lspci|grep -i vga
01:00.0 VGA compatible controller: Silicon Integrated Systems [SiS] 771/671 PCIE VGA Display Adapter (rev 10)

I solved the problem by manually installing a replacement driver that I found through a blog post that I found through another blog post that I found through a forum post.

Or something like that. Who cares? The point is that I’m uploading the files I found here so that I don’t have to jump through MegaUpload hoops again (and sit through MedaAnnoying ads):

Installing the binary driver wasn’t too difficult. (I just always cringe when something happens outside of package management.) 🙁

mkdir sis; sis
unzip *zip
sudo cp sis671_drv.* /usr/lib/xorg/modules/drivers
#Edit /etc/X11/xorg.conf and set `Driver   "sis671"` on the "Device" Section
[ -z $EDITOR ] && EDITOR=/usr/bin/vim
$EDITOR /etc/x11/xorg.conf

Restarting the X server after that was a bit difficult, since the upgrade to 10.04 also fucked up the console (that damn framebuffer) and because Ctrl-Alt-Backspace is disabled by default. I had to reboot. (Ok, I hate to admit: it’s not that it’s difficult, it’s just wrong.)

Anyway, after the system restart, it worked just fine again. The X log agrees:

(II) SIS: driver for SiS chipsets: SIS5597/5598, SIS530/620,
        SIS6326/AGP/DVD, SIS300/305, SIS630/730, SIS540, SIS315, SIS315H,
        SIS315PRO/E, SIS550, SIS650/M650/651/740, SIS330(Xabre),
        SIS[M]661[F|M]X/[M]741[GX]/[M]760[GX]/[M]761[GX]/662, SIS340,
        [M]670/[M]770[GX], [M]671/[M]771[GX]
(II) SIS: driver for XGI chipsets: Volari Z7 (XG20),
        Volari V3XT/V5/V8/Duo (XG40/XG42)
(II) Primary Device is: PCI 01@00:00:0
(WW) Falling back to old probe method for sis671
(--) Assigning device section with no busID to primary device
(--) Chipset [M]671/[M]771[GX] found
(II) SIS(0): SiS driver (2006/10/17-1, compiled for
(II) SIS(0): Copyright (C) 2001-2005 Thomas Winischhofer  and others
(II) SIS(0): *** See
(II) SIS(0): *** for documentation, updates and a Premium Version.
(II) SIS(0): RandR rotation support not available in this version.
(II) SIS(0): Dynamic modelist support not available in this version.
(II) SIS(0): Screen growing support not available in this version.
(II) SIS(0): Advanced Xv video blitter not available in this version.
(II) SIS(0): Advanced MergedFB support not available in this version.
(--) SIS(0): sisfb not found
(--) SIS(0): Relocated I/O registers at 0x9000

Then, to also fix the console:

grep vga16fb /etc/modprobe.d/* || sudo sh -c "echo blacklist vga16fb >> /etc/modprobe.d/blacklist-framebuffer.conf"
sudo update-initramfs -u
sudo reboot
# pray 

I had two other issues that popped up after the upgrade the 10.04. I was inclined to blame the first on the new video driver, but I solved it by disabling “Hardware Acceleration” in the Flash plugin preferences. [source]

Another problem that confused my mother was that the volume control icon had gone. [solution]

Effective CLI habits

Just an example of some effective CLI magic that I copy/pasted into a draft aboutexactly a year ago. Can you see what’s happening? I’m moving some selected files into a subdirectory.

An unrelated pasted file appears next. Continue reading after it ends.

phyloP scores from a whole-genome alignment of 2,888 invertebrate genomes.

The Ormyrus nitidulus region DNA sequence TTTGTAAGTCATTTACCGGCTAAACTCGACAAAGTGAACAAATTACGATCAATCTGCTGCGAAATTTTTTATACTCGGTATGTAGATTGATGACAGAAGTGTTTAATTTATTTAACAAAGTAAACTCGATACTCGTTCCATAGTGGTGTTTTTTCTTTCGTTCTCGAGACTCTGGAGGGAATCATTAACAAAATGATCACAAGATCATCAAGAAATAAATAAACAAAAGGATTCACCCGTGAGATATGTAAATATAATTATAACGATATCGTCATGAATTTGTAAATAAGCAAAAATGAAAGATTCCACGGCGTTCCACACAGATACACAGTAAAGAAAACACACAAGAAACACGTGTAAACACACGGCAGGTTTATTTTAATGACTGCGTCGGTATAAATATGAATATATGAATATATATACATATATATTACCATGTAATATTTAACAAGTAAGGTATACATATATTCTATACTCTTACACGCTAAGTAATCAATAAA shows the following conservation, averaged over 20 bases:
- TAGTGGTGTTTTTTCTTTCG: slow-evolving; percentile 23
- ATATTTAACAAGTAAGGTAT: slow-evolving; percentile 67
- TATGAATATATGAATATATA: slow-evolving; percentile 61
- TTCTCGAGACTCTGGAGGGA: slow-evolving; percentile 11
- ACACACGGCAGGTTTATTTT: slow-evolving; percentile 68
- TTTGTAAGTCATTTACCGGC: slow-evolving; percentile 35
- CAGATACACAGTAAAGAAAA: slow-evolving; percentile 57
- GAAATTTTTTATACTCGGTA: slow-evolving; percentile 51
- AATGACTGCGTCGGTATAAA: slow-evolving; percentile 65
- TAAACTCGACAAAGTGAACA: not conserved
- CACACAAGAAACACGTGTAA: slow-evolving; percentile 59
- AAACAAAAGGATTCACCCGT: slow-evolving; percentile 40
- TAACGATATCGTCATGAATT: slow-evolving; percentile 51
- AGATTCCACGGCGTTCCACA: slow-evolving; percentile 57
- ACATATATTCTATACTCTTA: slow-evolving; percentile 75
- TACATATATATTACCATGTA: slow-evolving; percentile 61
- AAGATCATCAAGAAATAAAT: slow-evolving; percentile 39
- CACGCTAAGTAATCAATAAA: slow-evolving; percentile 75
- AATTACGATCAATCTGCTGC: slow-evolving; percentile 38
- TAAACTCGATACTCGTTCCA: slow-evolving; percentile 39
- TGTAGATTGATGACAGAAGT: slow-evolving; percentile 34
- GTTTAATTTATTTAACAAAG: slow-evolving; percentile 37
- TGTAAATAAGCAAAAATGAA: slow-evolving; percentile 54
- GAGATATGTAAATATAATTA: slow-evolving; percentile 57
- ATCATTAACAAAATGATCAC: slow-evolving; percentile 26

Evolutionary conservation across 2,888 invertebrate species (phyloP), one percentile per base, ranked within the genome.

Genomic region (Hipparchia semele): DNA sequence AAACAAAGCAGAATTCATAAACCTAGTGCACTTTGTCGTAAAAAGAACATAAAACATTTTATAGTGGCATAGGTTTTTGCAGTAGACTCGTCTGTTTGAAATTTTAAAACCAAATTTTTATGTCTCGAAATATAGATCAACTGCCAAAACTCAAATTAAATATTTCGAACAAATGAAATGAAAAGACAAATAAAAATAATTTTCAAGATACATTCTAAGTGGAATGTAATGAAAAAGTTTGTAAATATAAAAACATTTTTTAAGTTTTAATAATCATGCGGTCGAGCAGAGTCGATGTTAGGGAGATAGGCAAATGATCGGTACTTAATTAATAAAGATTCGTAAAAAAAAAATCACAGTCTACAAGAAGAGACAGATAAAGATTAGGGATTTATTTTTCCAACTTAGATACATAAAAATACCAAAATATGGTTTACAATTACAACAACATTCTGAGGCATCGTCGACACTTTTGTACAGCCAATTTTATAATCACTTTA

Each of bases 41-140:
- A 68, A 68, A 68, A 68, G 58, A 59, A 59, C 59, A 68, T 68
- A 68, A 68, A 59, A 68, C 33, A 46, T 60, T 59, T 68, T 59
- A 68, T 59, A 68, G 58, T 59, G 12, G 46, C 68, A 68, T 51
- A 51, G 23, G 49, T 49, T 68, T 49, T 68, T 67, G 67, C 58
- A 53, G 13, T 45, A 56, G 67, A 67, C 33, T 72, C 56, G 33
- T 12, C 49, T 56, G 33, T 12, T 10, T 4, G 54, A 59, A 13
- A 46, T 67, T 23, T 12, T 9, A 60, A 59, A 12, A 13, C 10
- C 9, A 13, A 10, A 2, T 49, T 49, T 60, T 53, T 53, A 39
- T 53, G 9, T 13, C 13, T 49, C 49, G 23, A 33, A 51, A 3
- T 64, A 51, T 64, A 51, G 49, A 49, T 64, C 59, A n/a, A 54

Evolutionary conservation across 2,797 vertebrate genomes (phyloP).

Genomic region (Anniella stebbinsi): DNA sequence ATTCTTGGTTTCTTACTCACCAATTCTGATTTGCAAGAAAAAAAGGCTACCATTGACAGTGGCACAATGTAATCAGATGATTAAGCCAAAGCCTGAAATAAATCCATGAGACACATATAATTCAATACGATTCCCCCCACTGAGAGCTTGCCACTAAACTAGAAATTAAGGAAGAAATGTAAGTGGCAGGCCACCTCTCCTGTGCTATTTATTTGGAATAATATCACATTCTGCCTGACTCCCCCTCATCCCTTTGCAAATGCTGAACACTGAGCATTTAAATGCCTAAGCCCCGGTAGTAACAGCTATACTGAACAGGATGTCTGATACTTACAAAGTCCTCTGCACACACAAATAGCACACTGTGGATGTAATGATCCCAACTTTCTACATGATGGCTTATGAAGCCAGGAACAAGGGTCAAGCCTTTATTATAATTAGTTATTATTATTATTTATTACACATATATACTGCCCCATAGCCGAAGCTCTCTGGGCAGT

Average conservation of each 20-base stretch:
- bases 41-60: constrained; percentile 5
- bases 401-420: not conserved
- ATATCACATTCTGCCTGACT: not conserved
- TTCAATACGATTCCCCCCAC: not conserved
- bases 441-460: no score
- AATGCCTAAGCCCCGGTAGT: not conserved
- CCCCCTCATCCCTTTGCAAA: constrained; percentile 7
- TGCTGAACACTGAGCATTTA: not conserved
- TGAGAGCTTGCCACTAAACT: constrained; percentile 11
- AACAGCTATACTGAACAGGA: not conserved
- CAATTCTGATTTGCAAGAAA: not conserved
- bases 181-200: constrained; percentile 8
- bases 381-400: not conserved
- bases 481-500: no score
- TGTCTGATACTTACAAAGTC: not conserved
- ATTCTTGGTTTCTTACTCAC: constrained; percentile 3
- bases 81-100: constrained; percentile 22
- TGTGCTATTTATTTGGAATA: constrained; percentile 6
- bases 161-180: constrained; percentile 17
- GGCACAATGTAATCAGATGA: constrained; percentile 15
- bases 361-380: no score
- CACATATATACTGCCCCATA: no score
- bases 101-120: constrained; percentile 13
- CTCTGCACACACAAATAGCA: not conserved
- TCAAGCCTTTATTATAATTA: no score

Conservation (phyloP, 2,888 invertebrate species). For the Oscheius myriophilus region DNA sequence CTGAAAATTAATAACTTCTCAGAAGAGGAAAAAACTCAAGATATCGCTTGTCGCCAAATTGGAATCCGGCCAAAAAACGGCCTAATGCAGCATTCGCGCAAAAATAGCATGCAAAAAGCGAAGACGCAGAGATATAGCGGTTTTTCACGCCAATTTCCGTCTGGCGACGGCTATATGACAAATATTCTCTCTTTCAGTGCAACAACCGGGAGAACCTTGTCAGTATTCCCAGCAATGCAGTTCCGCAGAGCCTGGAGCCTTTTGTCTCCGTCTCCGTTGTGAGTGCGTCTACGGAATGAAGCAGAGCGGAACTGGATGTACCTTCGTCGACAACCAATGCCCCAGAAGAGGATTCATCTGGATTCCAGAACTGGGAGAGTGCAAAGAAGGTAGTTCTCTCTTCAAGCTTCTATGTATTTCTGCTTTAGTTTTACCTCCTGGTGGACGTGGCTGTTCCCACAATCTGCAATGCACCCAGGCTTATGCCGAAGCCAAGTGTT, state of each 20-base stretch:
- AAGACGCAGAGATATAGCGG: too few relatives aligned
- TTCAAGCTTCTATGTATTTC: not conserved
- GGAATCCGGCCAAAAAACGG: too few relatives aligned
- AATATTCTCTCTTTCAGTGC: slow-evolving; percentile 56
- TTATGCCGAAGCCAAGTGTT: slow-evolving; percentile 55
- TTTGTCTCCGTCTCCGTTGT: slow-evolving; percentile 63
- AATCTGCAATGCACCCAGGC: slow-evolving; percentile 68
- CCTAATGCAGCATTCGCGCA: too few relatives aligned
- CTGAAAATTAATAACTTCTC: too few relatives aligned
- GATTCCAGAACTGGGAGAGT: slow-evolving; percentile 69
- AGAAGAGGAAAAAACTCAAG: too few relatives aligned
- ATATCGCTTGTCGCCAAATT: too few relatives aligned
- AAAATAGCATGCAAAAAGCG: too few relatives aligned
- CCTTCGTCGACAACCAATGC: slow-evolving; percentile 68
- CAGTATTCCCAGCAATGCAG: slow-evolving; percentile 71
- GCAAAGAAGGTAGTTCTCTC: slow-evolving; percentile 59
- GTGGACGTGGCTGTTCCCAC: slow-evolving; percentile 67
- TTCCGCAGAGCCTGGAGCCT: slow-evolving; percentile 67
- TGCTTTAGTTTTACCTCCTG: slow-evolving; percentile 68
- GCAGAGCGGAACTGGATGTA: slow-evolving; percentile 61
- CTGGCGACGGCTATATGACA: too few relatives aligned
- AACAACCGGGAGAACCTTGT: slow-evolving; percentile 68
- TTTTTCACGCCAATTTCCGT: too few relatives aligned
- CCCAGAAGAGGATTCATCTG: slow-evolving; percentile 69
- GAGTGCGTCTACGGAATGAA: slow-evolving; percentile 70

$ ls *png
boucoule-17jaar-met-steen.png         evening_cloud.png  small-map-molenweg.png  tile11.png
boucoule-2001-2002-face5-400x300.png  hardwood-logo.png  step-01.png             tile9a.png
$ ls *png|while read f; do echo $f; done
$ ls *png|while read f; do svn mv $f index; done
A         index/boucoule-17jaar-met-steen.png
D         boucoule-17jaar-met-steen.png
A         index/boucoule-2001-2002-face5-400x300.png
D         boucoule-2001-2002-face5-400x300.png
A         index/evening_cloud.png
D         evening_cloud.png
A         index/hardwood-logo.png
D         hardwood-logo.png
A         index/small-map-molenweg.png
D         small-map-molenweg.png
A         index/step-01.png
D         step-01.png
A         index/tile11.png
D         tile11.png
A         index/tile9a.png
D         tile9a.png

Bonus points if you notice that I could have moved the JPEGs and PNGs in one command instead of doing the same thing for the second time for the JPEGs as below. (I probably forgot that I also had some JPEGs lying around, or there must have been some other lame excuse.)

$ ls *jpg
bruggetje-225x300.jpg  favicon.jpg  purple-rowan.jpg        rowan-2007.jpg                rowan-wilderness.jpg
bruggetje.jpg          hekje.jpg    rowan-2007-448x300.jpg  rowan-wilderness-400x300.jpg
$ ls *jpg|grep -v favi
$ ls *jpg|grep -v favi|while read f; do svn mv $f index; done
A         index/bruggetje-225x300.jpg
D         bruggetje-225x300.jpg
A         index/bruggetje.jpg
D         bruggetje.jpg
A         index/hekje.jpg
D         hekje.jpg
A         index/purple-rowan.jpg
D         purple-rowan.jpg
A         index/rowan-2007-448x300.jpg
D         rowan-2007-448x300.jpg
A         index/rowan-2007.jpg
D         rowan-2007.jpg
A         index/rowan-wilderness-400x300.jpg
D         rowan-wilderness-400x300.jpg
A         index/rowan-wilderness.jpg
D         rowan-wilderness.jpg

Posting to WordPress via the command-line

In February I was interested in posting to WordPress from the command-line, a possibility that I enjoyed when I wanted to apply some CLI-magic to some of my MediaWiki installations in the past.

I came across a great Perl module (WordPress::CLI) by Leo Charre. It depends on WordPress::XMLRPC

Another approach is to use the appfs FUSE filesystem, which uses WordPress’ support for the Atom Publishing Protocol. There’s another FUSE filesystem, BlogFS. This one depends on WordPress’ XML-RPC instead of its Atom interface.


grml seems like an interesting Debian-based Linux Live CD. It seems interesting because “[it] includes a collection of GNU/Linux software especially for system administrators and users of texttools.”